As manufacturers, distributors and technology industries expand in north Georgia, UNG plans to aid in their development with the second annual Regional Education and Economic Development (REED) Summit.
Titled “North Georgia Means Business,” the unique one-day event will focus on logistics and supply chain management, cybersecurity, financial technology, and how emerging technologies are driving business in today’s global marketplace.
“There is a lot happening in those industries. These areas align nicely with high-demand careers and education programs available in the region,” said Bobbi Larson, economic development and community engagement director at UNG.
The REED Summit will be from 8 a.m. to 4 p.m. Tuesday, Sept. 10, at the Convocation Center on UNG’s Dahlonega Campus. Tickets are $25 for professionals and community members and $10 for high school and college students with a valid student ID.
“UNG is committed to expanding educational attainment and enhancing economic development in our region, and we began the REED initiative several years ago to help address important workforce needs in this rapidly growing area of the state,” UNG President Bonita Jacobs said. “This summit brings together students, professionals and community stakeholders to learn about and discuss industry trends, educational pathways, career opportunities, and anticipated challenges businesses face in north Georgia.”
Summit participants have varied interests in the future of business in the region, including economic development professionals, government officials, business and community leaders, educators and students, according to Ben Jarrard, UNG’s executive director of government relations and economic development.
Attendees also will hear from Lt. Gov. Geoff Duncan, who will deliver the keynote address, and other guest speakers. Businesses and organizations in attendance include representatives from Syfan Logistics and Georgia Department of Economic Development.
Participants also will learn about the topics during panel discussions and break-out sessions. Topics will include the new inland port in Hall County and its anticipated impact and the continued expansion of “transaction alley,” where 70% of all financial transactions that occur in the United States are processed through systems operated by Georgia-based fintech corporations.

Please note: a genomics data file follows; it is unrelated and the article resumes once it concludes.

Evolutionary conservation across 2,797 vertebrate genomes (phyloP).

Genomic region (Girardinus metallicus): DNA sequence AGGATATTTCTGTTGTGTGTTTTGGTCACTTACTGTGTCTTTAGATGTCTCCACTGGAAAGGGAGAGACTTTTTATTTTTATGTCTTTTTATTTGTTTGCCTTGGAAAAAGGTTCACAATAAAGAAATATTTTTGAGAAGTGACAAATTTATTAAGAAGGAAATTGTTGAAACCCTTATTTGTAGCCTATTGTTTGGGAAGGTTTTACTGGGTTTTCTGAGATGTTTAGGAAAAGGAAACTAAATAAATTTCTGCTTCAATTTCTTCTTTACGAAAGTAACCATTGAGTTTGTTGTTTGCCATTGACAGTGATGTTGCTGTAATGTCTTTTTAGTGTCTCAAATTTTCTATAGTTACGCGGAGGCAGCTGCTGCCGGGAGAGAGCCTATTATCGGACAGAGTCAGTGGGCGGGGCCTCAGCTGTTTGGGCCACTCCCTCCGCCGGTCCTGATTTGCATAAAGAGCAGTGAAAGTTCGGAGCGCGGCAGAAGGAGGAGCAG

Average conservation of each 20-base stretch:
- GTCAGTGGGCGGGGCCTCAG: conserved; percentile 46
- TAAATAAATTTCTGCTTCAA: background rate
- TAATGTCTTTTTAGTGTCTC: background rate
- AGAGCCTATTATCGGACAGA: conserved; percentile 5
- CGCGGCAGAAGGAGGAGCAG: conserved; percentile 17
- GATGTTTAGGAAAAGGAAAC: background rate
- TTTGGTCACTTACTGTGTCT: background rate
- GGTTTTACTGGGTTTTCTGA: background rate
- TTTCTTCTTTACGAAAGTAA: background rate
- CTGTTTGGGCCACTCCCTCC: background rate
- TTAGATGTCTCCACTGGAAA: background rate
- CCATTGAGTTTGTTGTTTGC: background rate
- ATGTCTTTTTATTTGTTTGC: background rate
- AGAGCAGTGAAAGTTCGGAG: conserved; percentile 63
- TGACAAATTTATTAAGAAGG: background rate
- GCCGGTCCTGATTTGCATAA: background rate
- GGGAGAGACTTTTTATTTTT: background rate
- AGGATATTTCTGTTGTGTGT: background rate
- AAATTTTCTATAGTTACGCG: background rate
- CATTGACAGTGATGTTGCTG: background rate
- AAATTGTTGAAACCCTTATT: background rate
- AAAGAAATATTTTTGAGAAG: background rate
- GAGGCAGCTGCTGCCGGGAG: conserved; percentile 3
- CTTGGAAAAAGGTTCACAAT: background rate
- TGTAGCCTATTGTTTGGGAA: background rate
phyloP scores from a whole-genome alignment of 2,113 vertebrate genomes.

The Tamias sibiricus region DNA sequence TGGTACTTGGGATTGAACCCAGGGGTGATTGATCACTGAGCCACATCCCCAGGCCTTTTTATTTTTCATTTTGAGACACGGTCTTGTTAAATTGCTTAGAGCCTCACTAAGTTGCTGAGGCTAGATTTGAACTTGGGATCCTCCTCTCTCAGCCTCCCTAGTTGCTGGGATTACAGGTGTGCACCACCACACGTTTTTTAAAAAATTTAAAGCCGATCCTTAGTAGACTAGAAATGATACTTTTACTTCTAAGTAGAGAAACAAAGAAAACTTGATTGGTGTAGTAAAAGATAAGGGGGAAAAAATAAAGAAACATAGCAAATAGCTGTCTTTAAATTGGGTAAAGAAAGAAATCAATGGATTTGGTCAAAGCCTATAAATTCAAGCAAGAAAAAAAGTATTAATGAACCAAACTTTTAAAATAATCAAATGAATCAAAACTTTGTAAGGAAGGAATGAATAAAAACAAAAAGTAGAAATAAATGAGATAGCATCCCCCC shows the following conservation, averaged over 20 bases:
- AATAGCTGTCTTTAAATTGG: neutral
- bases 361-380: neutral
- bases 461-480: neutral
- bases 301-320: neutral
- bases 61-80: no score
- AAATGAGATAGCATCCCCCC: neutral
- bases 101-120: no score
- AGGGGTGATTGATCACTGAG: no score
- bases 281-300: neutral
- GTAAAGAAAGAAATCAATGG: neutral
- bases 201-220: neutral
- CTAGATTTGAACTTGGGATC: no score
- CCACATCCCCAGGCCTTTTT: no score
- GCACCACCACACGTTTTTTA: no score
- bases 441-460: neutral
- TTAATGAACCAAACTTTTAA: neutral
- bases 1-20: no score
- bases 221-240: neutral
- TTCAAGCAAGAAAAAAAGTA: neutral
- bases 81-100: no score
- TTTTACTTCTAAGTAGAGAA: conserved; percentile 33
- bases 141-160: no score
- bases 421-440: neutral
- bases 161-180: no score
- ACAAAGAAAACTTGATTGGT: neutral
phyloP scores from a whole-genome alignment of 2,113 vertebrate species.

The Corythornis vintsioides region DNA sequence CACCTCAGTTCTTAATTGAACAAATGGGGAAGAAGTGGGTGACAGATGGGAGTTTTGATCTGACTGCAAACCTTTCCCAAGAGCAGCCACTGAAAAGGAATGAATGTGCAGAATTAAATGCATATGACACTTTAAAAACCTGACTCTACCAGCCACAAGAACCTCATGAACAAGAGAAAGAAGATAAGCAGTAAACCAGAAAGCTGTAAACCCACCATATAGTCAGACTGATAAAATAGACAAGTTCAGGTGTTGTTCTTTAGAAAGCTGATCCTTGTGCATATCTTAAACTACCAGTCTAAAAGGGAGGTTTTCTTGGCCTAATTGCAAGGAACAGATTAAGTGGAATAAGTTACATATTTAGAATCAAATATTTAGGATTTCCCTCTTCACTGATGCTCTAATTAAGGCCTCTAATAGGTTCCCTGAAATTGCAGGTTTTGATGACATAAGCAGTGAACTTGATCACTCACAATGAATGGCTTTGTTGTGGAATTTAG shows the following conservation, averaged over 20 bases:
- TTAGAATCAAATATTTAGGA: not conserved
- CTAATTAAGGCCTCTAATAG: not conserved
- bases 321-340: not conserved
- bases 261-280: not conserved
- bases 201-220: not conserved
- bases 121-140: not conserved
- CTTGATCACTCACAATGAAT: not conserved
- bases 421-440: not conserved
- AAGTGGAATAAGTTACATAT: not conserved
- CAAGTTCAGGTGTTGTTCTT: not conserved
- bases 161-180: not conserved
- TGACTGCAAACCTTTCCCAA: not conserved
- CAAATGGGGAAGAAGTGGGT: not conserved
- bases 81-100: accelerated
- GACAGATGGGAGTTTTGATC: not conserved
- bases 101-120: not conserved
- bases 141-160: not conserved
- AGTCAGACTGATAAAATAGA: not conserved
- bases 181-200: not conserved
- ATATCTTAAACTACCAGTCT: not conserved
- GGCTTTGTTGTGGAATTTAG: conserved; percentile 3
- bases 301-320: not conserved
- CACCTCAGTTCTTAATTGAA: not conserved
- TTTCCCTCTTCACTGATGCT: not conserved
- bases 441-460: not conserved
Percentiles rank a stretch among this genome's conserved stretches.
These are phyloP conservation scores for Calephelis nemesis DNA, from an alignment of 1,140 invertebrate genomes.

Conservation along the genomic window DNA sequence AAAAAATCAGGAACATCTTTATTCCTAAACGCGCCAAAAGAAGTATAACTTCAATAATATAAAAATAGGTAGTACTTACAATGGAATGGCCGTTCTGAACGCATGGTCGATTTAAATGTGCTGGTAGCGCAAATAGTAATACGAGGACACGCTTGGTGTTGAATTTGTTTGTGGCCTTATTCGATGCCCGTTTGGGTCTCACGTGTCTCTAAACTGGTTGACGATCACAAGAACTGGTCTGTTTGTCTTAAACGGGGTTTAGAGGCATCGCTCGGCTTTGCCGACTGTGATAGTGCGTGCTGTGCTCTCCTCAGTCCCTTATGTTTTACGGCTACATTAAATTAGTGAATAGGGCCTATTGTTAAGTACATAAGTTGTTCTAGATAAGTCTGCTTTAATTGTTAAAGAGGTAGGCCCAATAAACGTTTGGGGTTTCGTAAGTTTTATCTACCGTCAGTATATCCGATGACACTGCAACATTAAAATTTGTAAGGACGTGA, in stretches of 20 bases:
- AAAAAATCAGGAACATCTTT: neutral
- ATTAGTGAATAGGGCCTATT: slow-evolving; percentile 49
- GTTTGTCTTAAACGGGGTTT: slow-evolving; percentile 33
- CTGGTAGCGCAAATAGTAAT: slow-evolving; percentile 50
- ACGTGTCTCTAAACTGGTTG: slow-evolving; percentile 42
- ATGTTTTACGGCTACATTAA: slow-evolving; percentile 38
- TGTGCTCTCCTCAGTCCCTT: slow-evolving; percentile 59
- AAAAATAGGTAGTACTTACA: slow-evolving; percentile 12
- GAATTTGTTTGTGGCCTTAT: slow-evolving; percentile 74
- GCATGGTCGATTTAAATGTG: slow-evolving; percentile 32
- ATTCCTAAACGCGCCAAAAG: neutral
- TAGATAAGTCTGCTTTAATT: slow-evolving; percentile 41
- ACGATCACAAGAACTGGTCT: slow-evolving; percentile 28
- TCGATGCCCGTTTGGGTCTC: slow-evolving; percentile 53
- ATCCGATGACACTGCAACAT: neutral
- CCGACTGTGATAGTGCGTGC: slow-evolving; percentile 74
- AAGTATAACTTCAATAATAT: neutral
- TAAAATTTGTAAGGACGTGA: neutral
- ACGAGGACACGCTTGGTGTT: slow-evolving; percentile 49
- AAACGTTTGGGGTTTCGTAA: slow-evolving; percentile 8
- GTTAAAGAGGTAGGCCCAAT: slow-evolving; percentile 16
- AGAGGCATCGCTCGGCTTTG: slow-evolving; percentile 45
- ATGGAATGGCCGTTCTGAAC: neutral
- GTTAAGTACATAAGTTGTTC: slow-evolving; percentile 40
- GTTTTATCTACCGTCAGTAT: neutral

Jarrard hopes this event will impact the way educators advise their students.
“This will be a great opportunity for UNG faculty and staff, as well as those from other post-secondary institutions or high schools, to learn about opportunities available for future graduates,” he said. “With the drive for innovation and fast-changing technology that are hallmarks of today’s business environment, it is vital that schools collaborate with industry to provide the education and skills our graduates need to succeed.”
For example, UNG students pursuing a business administration degree with a concentration in supply chain management and logistics can network with officials from Syfan Logistics, a transportation logistics business located in Hall County.
Students are not the only ones who will benefit. Faculty may also connect with industry leaders to stay current on changing business trends, which can translate into the curriculum and classroom.
“Our faculty can produce graduates who can add immediate value to the workforce,” Larson said. “And UNG students will be better prepared to enter these career fields and continue to live and work in north Georgia.”
Last year, UNG partnered with Northeast Georgia Health System to present the inaugural REED Summit. It connected prospective and current college students who wanted to work in the healthcare industry with an array of career opportunities and exposed them to educational pathways and industry professionals.
Sponsorship opportunities are available for the 2019 summit. To register, visit ung.edu/reed/reed-summit.
For more information, contact Bobbi Larson, economic development and community engagement director, at 678-717-3692 or Bobbi.Larson@ung.edu.